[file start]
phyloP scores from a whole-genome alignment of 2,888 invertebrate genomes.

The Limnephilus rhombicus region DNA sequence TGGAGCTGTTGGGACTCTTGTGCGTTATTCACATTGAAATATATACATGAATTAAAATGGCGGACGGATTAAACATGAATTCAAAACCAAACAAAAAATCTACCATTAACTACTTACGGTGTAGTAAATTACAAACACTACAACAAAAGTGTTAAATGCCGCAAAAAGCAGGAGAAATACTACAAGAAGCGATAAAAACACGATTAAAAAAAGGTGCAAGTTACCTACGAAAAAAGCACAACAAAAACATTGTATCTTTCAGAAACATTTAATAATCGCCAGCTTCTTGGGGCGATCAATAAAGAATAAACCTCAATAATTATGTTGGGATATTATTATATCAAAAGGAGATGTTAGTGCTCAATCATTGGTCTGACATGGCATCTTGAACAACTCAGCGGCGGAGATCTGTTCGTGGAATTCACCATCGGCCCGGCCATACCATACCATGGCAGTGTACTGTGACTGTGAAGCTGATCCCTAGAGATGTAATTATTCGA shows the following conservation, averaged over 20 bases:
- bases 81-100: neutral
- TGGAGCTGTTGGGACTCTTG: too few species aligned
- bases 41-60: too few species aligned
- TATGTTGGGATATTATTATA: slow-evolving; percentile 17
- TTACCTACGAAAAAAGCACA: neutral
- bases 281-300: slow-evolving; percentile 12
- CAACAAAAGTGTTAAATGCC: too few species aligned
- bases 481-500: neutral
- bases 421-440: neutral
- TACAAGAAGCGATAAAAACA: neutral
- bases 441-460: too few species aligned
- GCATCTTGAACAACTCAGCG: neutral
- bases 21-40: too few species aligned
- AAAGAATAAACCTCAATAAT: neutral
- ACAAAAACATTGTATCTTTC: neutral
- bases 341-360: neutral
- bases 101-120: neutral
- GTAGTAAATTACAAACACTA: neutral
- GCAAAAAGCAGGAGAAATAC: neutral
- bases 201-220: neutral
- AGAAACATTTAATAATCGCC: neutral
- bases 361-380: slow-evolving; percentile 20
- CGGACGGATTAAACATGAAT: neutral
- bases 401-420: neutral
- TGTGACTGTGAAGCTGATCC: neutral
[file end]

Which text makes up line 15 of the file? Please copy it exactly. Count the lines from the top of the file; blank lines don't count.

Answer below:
- bases 21-40: too few species aligned